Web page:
"O Canada," the national anthem of our neighbors up north, comes in two official versions — English and French. They share a melody, but differ in meaning.

Let the record show: neither version of those lyrics contains the phrase "all lives matter."

But at the 2016 All-Star Game, the song got an unexpected edit.

At Petco Park in San Diego, one member of the Canadian singing group The Tenors — by himself, according to the other members of the group — revised the anthem.

School's out, and a lot of parents are getting through the long summer days with extra helpings of digital devices.

How should we feel about that?

Police in Baton Rouge say they have arrested three people who stole guns with the goal of killing police officers. They are still looking for a fourth suspect in the alleged plot, NPR's Greg Allen reports.

"Police say the thefts were at a Baton Rouge pawn shop early Saturday morning," Greg says. "One person was arrested at the scene. Since then, two others have been arrested and six of the eight stolen handguns have been recovered. Police are still looking for one other man."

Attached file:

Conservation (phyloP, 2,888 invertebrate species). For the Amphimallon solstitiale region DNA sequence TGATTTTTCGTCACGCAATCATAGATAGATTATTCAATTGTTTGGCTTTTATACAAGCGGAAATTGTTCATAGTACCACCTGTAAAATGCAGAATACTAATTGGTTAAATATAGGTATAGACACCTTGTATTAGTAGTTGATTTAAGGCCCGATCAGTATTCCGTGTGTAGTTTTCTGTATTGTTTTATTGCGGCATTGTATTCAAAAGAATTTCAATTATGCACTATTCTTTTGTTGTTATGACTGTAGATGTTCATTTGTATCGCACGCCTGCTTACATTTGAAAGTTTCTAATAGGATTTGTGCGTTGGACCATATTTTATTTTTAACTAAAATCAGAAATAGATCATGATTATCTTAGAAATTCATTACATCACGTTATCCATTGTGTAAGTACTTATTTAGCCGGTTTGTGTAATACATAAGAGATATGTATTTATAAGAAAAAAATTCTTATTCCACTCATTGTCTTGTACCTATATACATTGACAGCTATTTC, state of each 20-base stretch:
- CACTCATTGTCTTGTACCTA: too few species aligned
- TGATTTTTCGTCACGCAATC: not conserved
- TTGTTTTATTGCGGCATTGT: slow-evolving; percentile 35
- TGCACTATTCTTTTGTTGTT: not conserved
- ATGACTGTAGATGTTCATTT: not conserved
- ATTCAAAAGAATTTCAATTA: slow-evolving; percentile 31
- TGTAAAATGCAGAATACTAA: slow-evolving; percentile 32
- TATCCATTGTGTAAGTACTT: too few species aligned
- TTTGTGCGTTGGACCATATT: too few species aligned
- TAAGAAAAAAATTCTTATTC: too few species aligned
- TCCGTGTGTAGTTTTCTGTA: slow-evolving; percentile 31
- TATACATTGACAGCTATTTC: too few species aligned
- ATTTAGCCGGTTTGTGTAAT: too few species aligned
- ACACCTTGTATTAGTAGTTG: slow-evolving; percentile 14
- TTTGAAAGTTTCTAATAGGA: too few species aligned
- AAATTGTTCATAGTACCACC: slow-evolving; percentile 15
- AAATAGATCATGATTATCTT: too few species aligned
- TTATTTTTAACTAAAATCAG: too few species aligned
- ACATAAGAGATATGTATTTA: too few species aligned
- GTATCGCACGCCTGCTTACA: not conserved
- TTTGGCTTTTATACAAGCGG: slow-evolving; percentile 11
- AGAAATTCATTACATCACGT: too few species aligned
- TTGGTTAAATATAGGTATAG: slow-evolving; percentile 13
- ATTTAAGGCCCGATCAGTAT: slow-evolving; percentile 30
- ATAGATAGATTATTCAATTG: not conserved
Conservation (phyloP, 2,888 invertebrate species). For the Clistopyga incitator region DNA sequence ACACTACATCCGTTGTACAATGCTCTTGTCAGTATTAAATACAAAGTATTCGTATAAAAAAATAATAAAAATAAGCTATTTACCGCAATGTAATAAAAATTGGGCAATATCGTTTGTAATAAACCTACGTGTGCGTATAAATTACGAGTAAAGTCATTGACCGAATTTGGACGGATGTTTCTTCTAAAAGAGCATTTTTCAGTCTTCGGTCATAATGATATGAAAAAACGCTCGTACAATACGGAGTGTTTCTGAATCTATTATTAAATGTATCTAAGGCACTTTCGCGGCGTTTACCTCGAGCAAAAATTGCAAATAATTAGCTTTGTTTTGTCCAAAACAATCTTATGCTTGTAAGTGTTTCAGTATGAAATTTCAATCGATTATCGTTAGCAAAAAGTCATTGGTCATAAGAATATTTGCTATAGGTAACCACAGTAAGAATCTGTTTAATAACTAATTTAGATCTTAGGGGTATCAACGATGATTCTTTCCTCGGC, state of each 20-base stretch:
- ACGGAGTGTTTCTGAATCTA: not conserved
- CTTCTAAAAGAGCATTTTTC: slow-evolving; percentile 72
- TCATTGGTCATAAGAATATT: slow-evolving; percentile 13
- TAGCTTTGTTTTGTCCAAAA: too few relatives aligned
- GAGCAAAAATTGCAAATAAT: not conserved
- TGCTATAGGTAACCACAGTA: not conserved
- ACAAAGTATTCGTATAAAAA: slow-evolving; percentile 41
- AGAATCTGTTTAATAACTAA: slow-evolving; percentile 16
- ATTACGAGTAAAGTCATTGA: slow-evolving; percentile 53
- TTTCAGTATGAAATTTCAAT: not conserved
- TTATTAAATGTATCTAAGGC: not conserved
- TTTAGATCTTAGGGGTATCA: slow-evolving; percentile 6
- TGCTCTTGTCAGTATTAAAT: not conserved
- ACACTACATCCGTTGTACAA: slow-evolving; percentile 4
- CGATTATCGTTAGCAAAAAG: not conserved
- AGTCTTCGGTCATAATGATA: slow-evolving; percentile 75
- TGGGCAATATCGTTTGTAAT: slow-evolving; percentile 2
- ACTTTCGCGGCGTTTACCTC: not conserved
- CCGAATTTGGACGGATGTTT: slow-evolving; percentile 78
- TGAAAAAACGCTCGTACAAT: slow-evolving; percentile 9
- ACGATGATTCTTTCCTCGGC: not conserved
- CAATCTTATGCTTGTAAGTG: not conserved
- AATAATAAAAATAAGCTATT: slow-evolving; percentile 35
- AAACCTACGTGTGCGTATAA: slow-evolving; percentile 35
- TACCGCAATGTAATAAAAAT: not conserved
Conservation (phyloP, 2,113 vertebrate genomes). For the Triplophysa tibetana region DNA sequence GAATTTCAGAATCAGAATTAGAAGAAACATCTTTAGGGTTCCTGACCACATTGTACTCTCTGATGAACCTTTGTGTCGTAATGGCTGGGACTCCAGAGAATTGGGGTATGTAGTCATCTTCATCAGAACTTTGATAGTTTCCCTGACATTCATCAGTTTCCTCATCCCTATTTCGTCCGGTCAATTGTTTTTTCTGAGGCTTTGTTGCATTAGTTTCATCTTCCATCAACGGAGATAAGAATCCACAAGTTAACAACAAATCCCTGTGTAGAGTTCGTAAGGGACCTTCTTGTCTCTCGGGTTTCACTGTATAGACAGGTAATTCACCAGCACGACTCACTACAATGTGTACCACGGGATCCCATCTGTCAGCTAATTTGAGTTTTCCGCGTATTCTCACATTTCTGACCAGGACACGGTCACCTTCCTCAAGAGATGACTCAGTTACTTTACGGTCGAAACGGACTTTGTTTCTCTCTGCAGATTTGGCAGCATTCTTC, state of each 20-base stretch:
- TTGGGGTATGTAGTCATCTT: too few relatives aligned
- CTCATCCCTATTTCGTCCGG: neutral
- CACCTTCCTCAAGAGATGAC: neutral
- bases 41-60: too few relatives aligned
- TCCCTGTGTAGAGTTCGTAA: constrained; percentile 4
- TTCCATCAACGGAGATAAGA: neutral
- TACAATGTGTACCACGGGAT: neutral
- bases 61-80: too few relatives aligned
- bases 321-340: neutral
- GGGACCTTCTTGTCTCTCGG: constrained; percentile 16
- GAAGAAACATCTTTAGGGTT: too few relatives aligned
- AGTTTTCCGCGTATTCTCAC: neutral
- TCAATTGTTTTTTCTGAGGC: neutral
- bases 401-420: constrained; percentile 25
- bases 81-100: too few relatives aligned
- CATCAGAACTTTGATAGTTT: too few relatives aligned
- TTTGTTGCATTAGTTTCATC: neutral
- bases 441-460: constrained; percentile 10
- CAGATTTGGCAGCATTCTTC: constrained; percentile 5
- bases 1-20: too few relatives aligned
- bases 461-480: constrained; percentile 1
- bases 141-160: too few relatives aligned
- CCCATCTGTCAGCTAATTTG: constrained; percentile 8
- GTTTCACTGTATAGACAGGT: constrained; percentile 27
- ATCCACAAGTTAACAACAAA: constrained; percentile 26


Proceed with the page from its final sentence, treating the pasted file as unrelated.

A 13-year-old boy is among those arrested, Greg says.

Copyright 2016 NPR. To see more, visit http://www.npr.org/.

After an international tribunal invalidated Beijing's claims to the South China Sea, Chinese authorities have declared in no uncertain terms that they will be ignoring the ruling.

The Philippines brought the case to the Permanent Court of Arbitration in The Hague, objecting to China's claims to maritime rights in the disputed waters. The tribunal agreed that China had no legal authority to claim the waters and was infringing on the sovereign rights of the Philippines.

Donald Trump is firing back at Supreme Court Justice Ruth Bader Ginsburg after she disparaged him in several media interviews. He tweeted late Tuesday that she "has embarrassed all" with her "very dumb political statements" about the candidate. Trump ended his tweet with "Her mind is shot - resign!":

Donald Trump wrapped up his public tryout of potential vice presidential candidates in Indiana Tuesday night with Gov. Mike Pence giving the final audition.

The Indiana governor's stock as Trump's possible running mate is believed to be on the rise, with New Jersey Gov. Chris Christie and former House Speaker Newt Gingrich also atop the list. Sources tell NPR the presumptive GOP presidential nominee is close to making a decision, which he's widely expected to announce by Friday.

Copyright 2016 NPR. To see more, visit http://www.npr.org/.